NIO retreats from UK as team is made redundant
The latest news from the world of EVs
Good morning, I’m Tom Riley and welcome back to The Fast Charge, a British EV newsletter.
In today’s edition… The Chinese EV car giant NIO last week made most of its UK team redundant, as the firm focuses on other locations before launching in Britain.
Elsewhere… Prices go up at Gridserve, Tesla releases its Cybertruck (though no UK launch confirmed) and Octopus EV secures £550 million.
Also, two quick parish updates. Firstly, it was tremendous to see my Tesla gigafactory story appear in Business Leader’s Off to Lunch email and also Manchester’s The Mill newsletter last week. Awesome.
Secondly, a quick heads up, next week’s newsletter might not be published at the normal Tuesday time - prepare for a day delay. In the interim… if you have any thoughts, feedback, or ideas, please do get in touch. To do so, simply reply to this email.
NIO retreats from the UK as its team is made redundant
Background: The Chinese EV manufacturer NIO, who first started ramping up its UK team in January this year, has made many of its team redundant as the carmaker looks to “improve efficiency and reduce costs.” As a reminder, NIO develops premium EVs and its unique selling point is its battery swap stations, which means a car can be back on the road with a fresh battery in under five minutes. NIO has more than 2,217 swap stations globally, but just a handful in Europe.
Summary: In a LinkedIn post, Gavin Stokes, who was Head of European Operations at NIO and the first employee in the UK, wrote: “I looked forward to a lengthy tenure in developing swapping and charging infrastructure and ultimately being able to drive NIO vehicles in the UK. However, due to circumstances beyond our control, we will now not get the opportunity to deliver the results we have worked so hard for as today we are made redundant.”
Details: It seems the news came out the blue for the UK team, with at least 12 people being let go. Not to mention, it seems as if many other commercial partners, who would be involved in developing battery swap infrastructure, such as landlords and energy companies, have been impacted by this news.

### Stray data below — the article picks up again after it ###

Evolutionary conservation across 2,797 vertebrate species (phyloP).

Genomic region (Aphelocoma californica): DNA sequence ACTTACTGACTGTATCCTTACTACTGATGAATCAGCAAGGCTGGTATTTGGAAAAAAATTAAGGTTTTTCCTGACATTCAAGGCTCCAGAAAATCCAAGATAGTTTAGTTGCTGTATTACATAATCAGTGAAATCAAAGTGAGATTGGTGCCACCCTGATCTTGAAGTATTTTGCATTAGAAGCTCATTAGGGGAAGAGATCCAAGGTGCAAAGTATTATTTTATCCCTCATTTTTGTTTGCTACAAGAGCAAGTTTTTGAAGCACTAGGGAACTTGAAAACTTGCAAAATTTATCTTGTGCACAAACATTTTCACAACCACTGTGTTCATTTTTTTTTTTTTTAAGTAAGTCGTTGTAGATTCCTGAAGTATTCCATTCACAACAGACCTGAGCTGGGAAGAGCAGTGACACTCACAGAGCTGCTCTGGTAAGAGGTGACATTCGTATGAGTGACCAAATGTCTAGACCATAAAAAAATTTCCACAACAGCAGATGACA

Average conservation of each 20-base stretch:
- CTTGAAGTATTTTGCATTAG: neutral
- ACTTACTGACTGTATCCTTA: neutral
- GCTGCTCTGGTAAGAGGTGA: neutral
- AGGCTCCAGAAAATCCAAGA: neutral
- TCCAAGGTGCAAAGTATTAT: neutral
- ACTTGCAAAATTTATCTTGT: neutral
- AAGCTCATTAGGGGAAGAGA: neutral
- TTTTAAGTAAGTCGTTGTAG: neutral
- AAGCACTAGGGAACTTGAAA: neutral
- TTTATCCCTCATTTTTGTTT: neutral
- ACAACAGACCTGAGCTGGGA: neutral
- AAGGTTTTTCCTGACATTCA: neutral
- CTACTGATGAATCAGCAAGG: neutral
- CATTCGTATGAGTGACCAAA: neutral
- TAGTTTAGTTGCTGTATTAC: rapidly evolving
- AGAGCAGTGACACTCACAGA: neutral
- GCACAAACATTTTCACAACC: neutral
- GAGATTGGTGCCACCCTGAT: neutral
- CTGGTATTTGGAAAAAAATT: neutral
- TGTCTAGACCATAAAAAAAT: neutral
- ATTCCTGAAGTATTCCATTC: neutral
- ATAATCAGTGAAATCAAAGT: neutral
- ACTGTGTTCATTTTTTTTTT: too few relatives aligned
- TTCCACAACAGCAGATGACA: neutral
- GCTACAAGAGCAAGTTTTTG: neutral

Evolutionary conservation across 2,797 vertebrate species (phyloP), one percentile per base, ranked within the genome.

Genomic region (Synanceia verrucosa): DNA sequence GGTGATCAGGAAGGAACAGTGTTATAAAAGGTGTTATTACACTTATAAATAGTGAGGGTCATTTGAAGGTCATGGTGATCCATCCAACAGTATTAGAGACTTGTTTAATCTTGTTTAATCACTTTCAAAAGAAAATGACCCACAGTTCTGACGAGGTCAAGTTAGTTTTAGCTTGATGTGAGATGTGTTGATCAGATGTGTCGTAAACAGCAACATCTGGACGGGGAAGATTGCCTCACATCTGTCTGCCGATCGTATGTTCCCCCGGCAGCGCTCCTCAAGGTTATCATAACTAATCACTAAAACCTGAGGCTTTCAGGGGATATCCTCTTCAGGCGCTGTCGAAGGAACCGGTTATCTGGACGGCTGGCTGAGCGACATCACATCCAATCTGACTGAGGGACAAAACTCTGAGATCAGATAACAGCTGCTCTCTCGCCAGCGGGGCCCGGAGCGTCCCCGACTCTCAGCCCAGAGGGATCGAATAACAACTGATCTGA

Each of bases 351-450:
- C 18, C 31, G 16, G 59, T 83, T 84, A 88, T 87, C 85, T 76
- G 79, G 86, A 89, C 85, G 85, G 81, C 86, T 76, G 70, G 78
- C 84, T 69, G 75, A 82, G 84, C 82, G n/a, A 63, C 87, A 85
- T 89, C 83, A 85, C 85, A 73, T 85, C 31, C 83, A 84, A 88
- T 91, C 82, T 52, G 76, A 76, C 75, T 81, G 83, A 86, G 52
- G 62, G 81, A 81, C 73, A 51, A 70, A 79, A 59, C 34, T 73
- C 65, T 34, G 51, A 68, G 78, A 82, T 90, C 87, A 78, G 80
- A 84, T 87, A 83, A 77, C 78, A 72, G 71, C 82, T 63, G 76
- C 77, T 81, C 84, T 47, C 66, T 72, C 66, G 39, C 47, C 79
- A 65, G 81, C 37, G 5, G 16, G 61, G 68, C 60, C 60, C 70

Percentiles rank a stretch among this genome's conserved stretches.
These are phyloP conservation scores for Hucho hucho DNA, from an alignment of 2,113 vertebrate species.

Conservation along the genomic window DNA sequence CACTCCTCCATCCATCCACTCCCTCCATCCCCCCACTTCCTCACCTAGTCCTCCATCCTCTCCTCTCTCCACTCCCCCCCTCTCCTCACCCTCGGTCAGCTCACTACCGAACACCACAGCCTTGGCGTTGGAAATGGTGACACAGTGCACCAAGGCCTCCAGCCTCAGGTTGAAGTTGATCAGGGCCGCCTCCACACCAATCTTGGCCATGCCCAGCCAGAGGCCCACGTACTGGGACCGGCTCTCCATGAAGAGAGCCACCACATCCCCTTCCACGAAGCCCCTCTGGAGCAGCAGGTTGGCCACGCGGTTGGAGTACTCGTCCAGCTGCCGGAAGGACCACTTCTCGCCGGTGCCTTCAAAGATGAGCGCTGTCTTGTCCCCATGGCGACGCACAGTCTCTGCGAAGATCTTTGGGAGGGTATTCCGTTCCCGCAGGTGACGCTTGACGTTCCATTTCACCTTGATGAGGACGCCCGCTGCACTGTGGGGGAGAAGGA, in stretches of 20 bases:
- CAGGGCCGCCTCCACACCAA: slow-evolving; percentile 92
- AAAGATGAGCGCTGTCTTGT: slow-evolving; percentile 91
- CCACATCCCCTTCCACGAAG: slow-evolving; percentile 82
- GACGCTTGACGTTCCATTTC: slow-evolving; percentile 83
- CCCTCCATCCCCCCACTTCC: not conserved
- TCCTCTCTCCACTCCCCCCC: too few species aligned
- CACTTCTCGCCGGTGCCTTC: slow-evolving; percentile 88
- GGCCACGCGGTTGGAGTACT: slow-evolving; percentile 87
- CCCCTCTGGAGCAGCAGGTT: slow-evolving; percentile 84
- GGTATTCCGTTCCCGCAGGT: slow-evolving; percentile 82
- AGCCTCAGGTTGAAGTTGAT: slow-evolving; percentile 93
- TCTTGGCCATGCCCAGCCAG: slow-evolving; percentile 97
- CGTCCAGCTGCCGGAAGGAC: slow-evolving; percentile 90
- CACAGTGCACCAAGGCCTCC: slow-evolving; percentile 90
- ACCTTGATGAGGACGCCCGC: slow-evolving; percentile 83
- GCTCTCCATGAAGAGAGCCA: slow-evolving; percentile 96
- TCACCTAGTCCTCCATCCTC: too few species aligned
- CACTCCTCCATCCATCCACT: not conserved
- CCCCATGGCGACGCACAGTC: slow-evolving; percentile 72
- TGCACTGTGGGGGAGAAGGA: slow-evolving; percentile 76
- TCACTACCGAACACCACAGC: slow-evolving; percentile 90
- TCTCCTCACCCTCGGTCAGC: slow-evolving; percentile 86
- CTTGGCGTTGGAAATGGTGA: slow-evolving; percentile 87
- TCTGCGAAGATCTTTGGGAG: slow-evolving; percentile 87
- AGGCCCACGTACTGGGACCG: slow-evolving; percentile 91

According to reports… earlier this year, NIO had planned to make its market launch – including a battery swap site – in the UK next year. But, in August, the carmaker pushed their launch back even further suggesting 2025, saying the brand needed to offer a “fantastic” experience (aka. have lots of swap stations up and running).
Reconfirmed: Shortly after the news was revealed last week, NIO seemed to quickly squash rumours they were pulling out of the UK. First off, they published a press release saying they’d reached 30 swap stations in Europe. The release included references to the UK market. And then, secondly, an article appeared on Car Dealer with comments from Matt Galvin, who is NIO’s remaining UK managing director. Matt said, “Preparations for the entry into the UK market will continue, with the launch date under regular review.”
So what’s going on? I got in touch with NIO to ask about the redundancies. A spokesperson didn’t deny them saying: “This decision was part of a global strategy to improve efficiency and reduce costs. All aspects of the company's development are proceeding as planned with additional efforts in the immediate future aimed at tackling the highly competitive Chinese market and European regions where it is already fully operational.”
Meanwhile… Last week, NIO signed a new partnership with fellow Chinese giant Geely to enable them to cooperate on battery swapping. Geely owns brands such as Volvo and Polestar. Read more about that tie-up here. For now, though, it seems the UK is on ice for swap stations.